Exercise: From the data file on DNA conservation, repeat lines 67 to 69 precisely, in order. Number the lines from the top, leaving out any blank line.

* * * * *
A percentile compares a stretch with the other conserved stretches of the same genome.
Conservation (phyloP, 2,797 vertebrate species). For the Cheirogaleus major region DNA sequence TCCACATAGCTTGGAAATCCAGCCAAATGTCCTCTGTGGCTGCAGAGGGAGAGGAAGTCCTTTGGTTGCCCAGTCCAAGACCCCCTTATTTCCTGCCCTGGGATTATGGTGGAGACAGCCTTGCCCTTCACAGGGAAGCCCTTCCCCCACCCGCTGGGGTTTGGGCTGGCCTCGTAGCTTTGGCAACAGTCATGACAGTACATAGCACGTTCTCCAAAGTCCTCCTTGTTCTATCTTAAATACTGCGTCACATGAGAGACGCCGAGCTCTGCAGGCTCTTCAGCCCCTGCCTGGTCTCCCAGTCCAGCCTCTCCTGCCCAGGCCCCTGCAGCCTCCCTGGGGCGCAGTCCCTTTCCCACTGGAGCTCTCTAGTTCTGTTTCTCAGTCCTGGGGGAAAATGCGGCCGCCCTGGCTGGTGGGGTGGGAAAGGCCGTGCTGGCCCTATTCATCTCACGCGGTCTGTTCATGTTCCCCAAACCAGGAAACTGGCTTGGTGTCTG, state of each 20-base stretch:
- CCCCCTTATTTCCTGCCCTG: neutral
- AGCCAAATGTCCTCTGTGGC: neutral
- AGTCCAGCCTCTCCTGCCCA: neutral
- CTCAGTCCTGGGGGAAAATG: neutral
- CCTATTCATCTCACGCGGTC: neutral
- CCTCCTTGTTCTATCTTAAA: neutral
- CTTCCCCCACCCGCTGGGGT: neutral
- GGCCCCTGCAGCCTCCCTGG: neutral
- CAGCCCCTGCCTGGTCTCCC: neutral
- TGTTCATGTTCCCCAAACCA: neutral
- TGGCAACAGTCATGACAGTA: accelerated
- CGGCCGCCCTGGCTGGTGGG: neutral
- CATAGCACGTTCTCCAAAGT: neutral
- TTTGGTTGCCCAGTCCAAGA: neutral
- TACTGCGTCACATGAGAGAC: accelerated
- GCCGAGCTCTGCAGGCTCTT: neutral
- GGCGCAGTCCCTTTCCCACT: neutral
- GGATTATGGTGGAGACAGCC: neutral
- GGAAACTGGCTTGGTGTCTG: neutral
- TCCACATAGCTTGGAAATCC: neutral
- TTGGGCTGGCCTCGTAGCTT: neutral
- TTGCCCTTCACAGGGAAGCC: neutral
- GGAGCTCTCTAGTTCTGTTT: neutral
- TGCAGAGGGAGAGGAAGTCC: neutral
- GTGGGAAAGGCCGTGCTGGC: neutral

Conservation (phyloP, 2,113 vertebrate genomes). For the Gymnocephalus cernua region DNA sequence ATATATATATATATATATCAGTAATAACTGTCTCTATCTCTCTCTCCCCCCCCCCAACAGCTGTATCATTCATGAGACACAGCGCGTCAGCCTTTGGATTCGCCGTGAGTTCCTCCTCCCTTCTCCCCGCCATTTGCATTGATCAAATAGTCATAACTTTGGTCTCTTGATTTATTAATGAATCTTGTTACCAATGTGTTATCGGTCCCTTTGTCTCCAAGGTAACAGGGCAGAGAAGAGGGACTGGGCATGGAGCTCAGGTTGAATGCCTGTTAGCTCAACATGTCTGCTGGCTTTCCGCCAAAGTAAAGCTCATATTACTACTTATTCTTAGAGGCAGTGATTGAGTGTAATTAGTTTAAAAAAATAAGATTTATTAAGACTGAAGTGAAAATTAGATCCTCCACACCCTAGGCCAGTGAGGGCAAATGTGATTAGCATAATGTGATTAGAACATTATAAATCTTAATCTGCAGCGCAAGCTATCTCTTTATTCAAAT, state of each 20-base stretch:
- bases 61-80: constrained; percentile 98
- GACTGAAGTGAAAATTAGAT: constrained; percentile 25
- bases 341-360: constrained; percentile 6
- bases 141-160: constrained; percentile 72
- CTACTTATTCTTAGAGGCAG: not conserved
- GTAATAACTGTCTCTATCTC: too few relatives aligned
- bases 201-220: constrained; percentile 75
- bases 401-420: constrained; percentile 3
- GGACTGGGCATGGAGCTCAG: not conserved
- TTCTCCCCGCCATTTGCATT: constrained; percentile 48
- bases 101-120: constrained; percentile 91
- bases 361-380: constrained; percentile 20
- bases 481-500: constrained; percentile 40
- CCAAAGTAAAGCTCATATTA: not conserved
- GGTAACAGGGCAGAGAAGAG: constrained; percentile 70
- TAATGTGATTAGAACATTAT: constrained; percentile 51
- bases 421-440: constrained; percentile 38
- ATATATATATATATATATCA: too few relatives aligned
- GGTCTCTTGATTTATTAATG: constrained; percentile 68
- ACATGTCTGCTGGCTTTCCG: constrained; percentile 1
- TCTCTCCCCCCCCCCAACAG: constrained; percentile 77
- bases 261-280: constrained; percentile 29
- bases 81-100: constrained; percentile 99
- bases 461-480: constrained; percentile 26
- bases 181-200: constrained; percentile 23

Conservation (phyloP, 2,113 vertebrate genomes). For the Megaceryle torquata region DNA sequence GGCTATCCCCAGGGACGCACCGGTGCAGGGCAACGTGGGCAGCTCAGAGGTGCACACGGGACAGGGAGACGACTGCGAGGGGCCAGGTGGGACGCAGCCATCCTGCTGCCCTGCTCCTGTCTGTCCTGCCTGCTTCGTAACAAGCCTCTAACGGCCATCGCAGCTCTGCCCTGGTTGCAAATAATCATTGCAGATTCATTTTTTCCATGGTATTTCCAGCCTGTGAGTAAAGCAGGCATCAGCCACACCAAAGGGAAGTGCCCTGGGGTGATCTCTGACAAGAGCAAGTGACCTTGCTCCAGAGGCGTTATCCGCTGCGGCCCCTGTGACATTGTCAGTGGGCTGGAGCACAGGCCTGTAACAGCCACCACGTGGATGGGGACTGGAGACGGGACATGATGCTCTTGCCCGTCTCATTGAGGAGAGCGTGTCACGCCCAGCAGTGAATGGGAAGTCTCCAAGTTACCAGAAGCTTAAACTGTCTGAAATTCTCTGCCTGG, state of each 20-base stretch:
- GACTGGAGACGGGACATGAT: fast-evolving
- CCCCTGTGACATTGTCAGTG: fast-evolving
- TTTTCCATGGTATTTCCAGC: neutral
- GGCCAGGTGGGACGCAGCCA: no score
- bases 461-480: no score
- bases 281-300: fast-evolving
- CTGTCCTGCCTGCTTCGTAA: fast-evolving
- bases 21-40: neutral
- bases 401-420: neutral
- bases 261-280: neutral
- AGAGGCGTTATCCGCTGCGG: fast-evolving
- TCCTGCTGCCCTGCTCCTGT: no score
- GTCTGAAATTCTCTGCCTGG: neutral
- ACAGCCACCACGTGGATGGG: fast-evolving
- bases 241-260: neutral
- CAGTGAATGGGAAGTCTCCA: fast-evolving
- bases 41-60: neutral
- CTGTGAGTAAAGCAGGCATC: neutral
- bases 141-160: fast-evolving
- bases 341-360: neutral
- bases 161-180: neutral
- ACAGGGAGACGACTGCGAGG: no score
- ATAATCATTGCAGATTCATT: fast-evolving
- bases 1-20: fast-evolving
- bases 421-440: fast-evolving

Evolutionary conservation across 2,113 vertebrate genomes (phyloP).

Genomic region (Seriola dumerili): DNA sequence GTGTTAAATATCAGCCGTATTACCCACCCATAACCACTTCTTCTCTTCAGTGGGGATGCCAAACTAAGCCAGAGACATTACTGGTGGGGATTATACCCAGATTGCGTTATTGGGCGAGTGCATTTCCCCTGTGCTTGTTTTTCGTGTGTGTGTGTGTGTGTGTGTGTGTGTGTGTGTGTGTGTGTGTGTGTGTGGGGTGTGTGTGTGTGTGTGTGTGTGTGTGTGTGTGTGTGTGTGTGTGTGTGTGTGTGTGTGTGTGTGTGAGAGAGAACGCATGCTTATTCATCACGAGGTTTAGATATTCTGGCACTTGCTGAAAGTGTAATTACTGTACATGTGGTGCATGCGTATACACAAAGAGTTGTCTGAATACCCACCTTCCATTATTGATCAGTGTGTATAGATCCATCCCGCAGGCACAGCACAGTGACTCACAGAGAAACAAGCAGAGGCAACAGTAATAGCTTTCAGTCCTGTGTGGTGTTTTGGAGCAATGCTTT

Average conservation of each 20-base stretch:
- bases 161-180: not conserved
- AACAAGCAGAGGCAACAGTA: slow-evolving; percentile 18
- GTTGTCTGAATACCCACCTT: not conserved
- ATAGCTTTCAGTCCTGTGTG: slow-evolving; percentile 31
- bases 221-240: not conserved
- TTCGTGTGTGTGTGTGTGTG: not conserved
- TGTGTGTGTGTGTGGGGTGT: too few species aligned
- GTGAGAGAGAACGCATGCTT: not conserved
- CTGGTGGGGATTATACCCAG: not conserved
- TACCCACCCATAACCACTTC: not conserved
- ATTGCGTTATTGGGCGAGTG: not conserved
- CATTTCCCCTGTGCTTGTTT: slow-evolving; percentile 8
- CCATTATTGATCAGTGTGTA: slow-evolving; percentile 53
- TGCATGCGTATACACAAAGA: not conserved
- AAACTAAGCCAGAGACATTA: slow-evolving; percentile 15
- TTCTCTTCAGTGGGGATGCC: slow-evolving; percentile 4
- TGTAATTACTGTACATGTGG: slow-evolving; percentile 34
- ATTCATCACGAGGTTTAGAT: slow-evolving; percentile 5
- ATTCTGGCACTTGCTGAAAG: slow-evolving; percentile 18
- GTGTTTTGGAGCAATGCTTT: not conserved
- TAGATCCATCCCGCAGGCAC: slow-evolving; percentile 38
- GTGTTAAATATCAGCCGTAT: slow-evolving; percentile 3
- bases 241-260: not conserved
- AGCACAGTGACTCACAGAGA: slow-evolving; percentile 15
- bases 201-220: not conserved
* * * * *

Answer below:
- GTCTGAAATTCTCTGCCTGG: neutral
- ACAGCCACCACGTGGATGGG: fast-evolving
- bases 241-260: neutral